For instance, in such a set-up an upward sloping yield curve will not send a correct signal regarding the future course of economic activity.

We can thus conclude that as long as the pool of real savings is expanding the yield curve will appear to be a useful forecasting device.

Once, however, the pool of real savings becomes stagnant or declining the illusion that the central bank can navigate the economy is shattered.

Hence, commonly accepted signals that emanate from monetary policy are likely to be of a confusing nature as far as the future course of the economy is concerned.

In such a scenario relying on monetary indicators such as the yield curve could lead to a misleading analysis.

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2 replies on “What is behind the predictive power of the yield curve?”
  1. When the economy starts falling into recession it is because the pool of savings has shown not to be sufficent to fund all the (mal-)investment created during the preceding (artificial, in this case) boom. This creates a run for funds on the short-term market (entrepreneurs look for sort of bridge-loans to jump the moment) which inverts the curve (i.e. negative 10y-3m spread).
    If, during a recession, interest rates are low is only because of the Central Bank interventions who want to falsify market signals (issuing money pretends to hide the real shortness of savings). Approaching the bottom of recession, when enough excess economic activity has been erased (not only malinvestment, probably), the funding market can ease its tensions and interest rates lower.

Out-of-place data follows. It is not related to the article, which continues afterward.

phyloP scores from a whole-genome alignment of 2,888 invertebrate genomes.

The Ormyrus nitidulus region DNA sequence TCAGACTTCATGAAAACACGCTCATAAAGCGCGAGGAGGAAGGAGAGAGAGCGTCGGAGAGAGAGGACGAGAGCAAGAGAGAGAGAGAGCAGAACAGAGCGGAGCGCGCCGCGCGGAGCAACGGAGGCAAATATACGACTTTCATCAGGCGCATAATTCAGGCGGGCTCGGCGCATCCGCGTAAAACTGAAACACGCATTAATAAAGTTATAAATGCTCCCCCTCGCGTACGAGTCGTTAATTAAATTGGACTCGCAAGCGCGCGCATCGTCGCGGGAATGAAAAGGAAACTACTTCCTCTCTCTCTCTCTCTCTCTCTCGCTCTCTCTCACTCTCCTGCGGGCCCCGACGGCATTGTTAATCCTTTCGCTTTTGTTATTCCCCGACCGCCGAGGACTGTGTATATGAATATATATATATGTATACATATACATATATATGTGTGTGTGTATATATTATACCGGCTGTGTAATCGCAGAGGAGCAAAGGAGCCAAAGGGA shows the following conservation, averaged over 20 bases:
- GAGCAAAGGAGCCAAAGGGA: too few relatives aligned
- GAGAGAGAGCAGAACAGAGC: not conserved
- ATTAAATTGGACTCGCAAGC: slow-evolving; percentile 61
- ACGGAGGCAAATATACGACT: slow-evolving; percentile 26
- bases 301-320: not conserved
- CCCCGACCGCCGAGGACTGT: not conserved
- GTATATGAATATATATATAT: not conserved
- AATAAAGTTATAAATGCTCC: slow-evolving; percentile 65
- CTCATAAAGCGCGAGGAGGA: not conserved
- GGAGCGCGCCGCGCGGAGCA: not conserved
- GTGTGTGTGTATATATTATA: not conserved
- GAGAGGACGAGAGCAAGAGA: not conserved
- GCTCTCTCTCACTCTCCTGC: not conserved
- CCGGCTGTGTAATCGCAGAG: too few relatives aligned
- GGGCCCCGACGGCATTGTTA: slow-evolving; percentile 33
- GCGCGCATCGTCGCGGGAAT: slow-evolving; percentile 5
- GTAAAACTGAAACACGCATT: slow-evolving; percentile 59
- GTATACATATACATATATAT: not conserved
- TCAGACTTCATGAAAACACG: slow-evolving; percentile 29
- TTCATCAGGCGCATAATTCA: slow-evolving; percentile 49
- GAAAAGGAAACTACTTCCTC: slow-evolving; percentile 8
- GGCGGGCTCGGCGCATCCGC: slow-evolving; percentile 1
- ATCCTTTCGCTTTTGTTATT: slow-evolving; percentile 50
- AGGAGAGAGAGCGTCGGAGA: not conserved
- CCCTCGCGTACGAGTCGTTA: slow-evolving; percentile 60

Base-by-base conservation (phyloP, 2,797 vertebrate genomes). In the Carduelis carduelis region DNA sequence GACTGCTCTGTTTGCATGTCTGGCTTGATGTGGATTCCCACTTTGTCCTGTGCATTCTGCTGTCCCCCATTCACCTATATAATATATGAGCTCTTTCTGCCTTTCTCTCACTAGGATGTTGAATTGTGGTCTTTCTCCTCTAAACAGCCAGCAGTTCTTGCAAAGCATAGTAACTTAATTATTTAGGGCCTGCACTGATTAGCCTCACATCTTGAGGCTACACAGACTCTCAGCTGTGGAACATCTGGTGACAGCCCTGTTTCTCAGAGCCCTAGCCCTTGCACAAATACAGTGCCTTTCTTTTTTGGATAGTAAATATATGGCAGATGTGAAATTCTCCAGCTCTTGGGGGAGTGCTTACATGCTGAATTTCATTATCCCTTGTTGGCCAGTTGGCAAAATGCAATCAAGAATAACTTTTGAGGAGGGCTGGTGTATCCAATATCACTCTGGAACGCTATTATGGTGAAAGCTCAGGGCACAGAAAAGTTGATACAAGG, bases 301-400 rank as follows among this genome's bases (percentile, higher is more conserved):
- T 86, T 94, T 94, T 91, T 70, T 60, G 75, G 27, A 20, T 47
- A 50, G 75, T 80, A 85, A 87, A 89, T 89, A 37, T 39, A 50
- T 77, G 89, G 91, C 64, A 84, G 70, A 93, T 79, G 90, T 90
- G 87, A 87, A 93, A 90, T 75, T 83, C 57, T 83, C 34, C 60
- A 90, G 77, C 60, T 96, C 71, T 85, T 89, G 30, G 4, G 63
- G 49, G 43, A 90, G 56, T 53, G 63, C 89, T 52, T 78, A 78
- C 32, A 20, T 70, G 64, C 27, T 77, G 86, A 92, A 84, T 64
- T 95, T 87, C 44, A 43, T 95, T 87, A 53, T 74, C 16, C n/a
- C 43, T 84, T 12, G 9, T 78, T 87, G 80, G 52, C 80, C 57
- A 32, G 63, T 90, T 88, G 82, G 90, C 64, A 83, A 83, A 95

In Europe, on the onset of the crisis, Euribor jumped upwards and IRS went down (everybody expected a flow of central money to fix the crisis); the ECB stepped in to lower Euribor and re-create an upwards sloped curve (and we know this is just avoiding the necessary Austrian market cleansing). A low curve, be it upwards or not, is not consistent with an ongoing recession (real savings are scarse, their value should increase).
    In the USA an increasing debt is coupled with historically low rates, and fears of a double dip are coupled by near-zero fed funds… this is not a market, this is Fed bureaucracy.

    With no active Central Banking, the curve would simply be almost stable and upwards sloped (unless some external events – technologic shocks or else – or changes of preferences which can redifine the time-structure of the economy) to reflect the increasing counterparty and liquidity risks.

    Yes sir Shostak, Central Banking distorts the price of time.